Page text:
Analysis Three parent CK Hutchison is so keen to get its merger of O2 approved by Brussels, it’s willing to give up infrastructure and spectrum that a new entrant could use to create a fourth network.
Brussels (and Ofcom) remain dead set on the UK having four major networks, rather than regulations that beef up competition from Virgin and other insurgent mobile virtual network operators (MVNOs).
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The FT reports that Hutch is prepared to give up “close to a third of capacity of the merged network” permanently to rivals. The capacity would allow super MVNOs to challenge the remaining three networks on a much stronger basis.
This is a further concession. In 2014 Hutch agreed to divest a third of its capacity in Ireland to secure a merger with O2, but only for five years, extendible to 10.
And there’s a lot to be said for stimulating competition by beefing up MVNOs, rather than dogmatically insisting on four networks. Nimbler virtual operators are better placed to pass on cost savings than major networks, and can leverage their existing footprint and other marketing channels. For example, last year Carphone Warehouse launched a 4G MVNO called iD which had very aggressive tariffs, but also an attractive “free roaming” option. Carphone already has the High Street presence; it's where people go. It doesn't need to spend a fortune attracting people to its stores.
Britain’s problem isn’t that prices are too high, it’s the spotty coverage, a sign of weak investment. And if Brussels and Ofcom’s mouthy chief exec Sharon White have their way, it could be a market with one dominant player, BT, and three dwarves, with the three unable to improve their networks much, and BT able to indulge in regulatory arbitrage.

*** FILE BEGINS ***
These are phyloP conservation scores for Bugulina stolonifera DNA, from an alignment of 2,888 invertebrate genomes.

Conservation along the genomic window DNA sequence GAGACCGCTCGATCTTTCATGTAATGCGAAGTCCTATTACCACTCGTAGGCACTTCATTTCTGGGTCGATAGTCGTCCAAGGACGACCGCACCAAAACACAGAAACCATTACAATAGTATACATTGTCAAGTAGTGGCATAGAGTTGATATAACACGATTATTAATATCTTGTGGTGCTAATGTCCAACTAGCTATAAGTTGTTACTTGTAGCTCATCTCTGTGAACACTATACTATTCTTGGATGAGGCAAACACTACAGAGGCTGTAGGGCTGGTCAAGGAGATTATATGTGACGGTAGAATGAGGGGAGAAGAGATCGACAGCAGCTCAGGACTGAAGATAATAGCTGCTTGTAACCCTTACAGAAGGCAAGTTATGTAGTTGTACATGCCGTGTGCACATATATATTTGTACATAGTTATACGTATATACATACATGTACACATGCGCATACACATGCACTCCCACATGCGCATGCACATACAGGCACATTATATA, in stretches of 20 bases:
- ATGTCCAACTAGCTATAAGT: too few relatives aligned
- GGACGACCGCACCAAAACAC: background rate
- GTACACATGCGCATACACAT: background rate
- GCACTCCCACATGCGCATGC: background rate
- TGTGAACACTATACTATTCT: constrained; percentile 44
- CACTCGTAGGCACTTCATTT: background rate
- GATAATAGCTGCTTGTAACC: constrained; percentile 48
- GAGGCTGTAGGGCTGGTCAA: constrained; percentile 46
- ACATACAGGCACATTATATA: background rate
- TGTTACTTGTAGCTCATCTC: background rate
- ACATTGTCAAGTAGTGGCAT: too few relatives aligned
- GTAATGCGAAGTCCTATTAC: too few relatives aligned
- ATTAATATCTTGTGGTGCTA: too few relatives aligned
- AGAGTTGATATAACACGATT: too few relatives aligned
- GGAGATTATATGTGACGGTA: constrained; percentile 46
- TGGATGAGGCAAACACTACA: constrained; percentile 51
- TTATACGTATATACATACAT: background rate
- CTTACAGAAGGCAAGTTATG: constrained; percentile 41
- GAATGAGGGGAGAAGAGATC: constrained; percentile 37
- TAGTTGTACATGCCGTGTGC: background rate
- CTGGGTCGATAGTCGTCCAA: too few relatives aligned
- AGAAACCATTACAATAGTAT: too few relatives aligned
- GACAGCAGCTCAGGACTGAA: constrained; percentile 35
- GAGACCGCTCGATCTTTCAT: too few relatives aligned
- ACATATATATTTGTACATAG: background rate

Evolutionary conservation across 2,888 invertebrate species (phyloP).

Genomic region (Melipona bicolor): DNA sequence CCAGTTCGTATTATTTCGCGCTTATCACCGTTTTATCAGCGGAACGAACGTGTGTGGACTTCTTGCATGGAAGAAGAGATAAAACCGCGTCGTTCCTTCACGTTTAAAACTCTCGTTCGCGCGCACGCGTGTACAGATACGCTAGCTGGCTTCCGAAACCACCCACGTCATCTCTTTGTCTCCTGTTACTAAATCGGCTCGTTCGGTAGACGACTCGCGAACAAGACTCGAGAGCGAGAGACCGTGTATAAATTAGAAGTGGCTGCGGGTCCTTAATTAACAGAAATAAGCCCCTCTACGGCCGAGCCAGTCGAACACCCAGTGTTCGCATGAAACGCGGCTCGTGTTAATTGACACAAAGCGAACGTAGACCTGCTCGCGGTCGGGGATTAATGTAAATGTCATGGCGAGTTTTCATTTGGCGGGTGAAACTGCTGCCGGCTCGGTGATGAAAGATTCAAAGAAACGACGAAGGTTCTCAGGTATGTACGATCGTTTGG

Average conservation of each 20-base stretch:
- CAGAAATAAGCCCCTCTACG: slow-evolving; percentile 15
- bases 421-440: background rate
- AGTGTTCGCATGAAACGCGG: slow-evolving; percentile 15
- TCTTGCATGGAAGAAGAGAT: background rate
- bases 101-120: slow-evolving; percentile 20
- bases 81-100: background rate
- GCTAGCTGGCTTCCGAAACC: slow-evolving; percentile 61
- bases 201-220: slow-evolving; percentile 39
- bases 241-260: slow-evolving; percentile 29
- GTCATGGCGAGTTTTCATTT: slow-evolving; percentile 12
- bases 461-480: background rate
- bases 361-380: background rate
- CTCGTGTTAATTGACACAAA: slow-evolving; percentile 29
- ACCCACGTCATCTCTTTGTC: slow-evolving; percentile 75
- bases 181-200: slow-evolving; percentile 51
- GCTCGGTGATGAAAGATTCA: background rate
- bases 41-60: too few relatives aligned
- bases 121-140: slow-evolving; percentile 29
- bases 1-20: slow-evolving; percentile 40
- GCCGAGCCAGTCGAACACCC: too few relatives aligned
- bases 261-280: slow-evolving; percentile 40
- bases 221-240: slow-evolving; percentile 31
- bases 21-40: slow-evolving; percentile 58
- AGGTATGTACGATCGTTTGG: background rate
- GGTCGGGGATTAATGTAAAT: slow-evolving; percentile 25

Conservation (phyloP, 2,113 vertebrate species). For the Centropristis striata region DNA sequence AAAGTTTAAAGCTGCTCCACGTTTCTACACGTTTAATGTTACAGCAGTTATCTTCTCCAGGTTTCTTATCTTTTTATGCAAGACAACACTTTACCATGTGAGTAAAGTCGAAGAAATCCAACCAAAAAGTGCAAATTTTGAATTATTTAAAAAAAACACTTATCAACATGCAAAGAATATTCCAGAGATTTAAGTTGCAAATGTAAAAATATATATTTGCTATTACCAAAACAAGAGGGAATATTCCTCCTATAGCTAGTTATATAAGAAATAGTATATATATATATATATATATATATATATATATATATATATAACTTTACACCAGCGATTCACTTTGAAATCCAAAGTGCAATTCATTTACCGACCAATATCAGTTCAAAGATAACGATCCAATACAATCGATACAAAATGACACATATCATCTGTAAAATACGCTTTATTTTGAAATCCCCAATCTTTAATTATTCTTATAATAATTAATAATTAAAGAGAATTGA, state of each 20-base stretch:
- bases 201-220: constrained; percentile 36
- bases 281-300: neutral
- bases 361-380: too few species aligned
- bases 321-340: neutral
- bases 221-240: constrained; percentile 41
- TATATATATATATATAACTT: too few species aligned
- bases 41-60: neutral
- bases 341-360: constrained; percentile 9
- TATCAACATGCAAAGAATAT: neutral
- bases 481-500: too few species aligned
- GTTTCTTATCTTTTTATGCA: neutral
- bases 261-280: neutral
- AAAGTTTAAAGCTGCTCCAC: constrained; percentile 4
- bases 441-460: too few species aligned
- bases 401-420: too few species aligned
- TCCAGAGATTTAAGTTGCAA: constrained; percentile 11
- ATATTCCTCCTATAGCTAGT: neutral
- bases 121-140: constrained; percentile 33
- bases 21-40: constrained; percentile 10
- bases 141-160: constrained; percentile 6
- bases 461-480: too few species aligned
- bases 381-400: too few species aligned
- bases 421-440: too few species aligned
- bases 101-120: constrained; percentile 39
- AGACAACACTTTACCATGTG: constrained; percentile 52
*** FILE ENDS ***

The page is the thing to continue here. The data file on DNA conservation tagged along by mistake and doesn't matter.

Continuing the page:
BT still has a dominant influence on DSL broadband - Ofcom shied away from making it shed Openreach - and it's now also the UK’s biggest mobile operator as EE. BT has broken the Sky monopoly on top tier football, and can offer quad play. While the City doesn’t think BT can keep all four balls in the air, ask the big players in telecoms or media how happy they are with the new giant. Virgin and Sky are anxious not to be left behind. Tesco, which has a 50:50 JV with O2 for its mobile network, is desperate to divorce Telefonica and hitch itself to new capacity on the merged Hutch-O2.
As the Telegraph's Chris Williams notes, White and Vestager’s “four majors” model looks dogmatic, dogmatically set on those “four majors” and doesn’t seem to factor in the reality of a dominant BT. ®